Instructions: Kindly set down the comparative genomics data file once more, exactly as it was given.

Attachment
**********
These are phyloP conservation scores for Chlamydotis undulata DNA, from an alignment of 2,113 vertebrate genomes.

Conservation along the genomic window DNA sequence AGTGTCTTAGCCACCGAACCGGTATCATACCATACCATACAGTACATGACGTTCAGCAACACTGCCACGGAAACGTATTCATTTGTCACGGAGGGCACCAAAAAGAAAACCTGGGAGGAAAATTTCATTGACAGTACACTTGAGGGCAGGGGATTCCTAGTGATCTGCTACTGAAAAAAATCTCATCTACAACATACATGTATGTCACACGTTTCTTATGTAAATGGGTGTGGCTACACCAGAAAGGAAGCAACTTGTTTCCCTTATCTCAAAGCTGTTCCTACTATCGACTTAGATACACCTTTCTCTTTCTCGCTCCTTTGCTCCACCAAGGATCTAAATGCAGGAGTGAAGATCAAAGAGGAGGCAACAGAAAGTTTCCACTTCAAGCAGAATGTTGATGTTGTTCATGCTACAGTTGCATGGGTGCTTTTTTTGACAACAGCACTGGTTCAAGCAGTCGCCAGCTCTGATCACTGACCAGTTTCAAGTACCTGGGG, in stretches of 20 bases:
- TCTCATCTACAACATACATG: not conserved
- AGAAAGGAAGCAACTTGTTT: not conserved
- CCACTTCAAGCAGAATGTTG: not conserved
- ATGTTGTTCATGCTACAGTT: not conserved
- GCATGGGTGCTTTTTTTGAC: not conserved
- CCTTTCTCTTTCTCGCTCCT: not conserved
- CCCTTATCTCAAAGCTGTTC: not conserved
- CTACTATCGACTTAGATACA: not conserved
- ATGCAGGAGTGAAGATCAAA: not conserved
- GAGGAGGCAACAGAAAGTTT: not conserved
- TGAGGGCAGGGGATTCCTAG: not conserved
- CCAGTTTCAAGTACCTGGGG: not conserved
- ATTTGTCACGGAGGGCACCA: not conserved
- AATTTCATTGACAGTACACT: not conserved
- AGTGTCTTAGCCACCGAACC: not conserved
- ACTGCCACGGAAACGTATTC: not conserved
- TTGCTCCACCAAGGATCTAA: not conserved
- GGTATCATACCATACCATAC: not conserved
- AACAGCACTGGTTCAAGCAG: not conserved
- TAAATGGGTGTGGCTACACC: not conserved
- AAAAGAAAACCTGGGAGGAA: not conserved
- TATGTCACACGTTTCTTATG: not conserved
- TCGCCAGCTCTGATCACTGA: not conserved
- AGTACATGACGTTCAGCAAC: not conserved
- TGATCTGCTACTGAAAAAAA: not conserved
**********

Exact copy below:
These are phyloP conservation scores for Chlamydotis undulata DNA, from an alignment of 2,113 vertebrate genomes.

Conservation along the genomic window DNA sequence AGTGTCTTAGCCACCGAACCGGTATCATACCATACCATACAGTACATGACGTTCAGCAACACTGCCACGGAAACGTATTCATTTGTCACGGAGGGCACCAAAAAGAAAACCTGGGAGGAAAATTTCATTGACAGTACACTTGAGGGCAGGGGATTCCTAGTGATCTGCTACTGAAAAAAATCTCATCTACAACATACATGTATGTCACACGTTTCTTATGTAAATGGGTGTGGCTACACCAGAAAGGAAGCAACTTGTTTCCCTTATCTCAAAGCTGTTCCTACTATCGACTTAGATACACCTTTCTCTTTCTCGCTCCTTTGCTCCACCAAGGATCTAAATGCAGGAGTGAAGATCAAAGAGGAGGCAACAGAAAGTTTCCACTTCAAGCAGAATGTTGATGTTGTTCATGCTACAGTTGCATGGGTGCTTTTTTTGACAACAGCACTGGTTCAAGCAGTCGCCAGCTCTGATCACTGACCAGTTTCAAGTACCTGGGG, in stretches of 20 bases:
- TCTCATCTACAACATACATG: not conserved
- AGAAAGGAAGCAACTTGTTT: not conserved
- CCACTTCAAGCAGAATGTTG: not conserved
- ATGTTGTTCATGCTACAGTT: not conserved
- GCATGGGTGCTTTTTTTGAC: not conserved
- CCTTTCTCTTTCTCGCTCCT: not conserved
- CCCTTATCTCAAAGCTGTTC: not conserved
- CTACTATCGACTTAGATACA: not conserved
- ATGCAGGAGTGAAGATCAAA: not conserved
- GAGGAGGCAACAGAAAGTTT: not conserved
- TGAGGGCAGGGGATTCCTAG: not conserved
- CCAGTTTCAAGTACCTGGGG: not conserved
- ATTTGTCACGGAGGGCACCA: not conserved
- AATTTCATTGACAGTACACT: not conserved
- AGTGTCTTAGCCACCGAACC: not conserved
- ACTGCCACGGAAACGTATTC: not conserved
- TTGCTCCACCAAGGATCTAA: not conserved
- GGTATCATACCATACCATAC: not conserved
- AACAGCACTGGTTCAAGCAG: not conserved
- TAAATGGGTGTGGCTACACC: not conserved
- AAAAGAAAACCTGGGAGGAA: not conserved
- TATGTCACACGTTTCTTATG: not conserved
- TCGCCAGCTCTGATCACTGA: not conserved
- AGTACATGACGTTCAGCAAC: not conserved
- TGATCTGCTACTGAAAAAAA: not conserved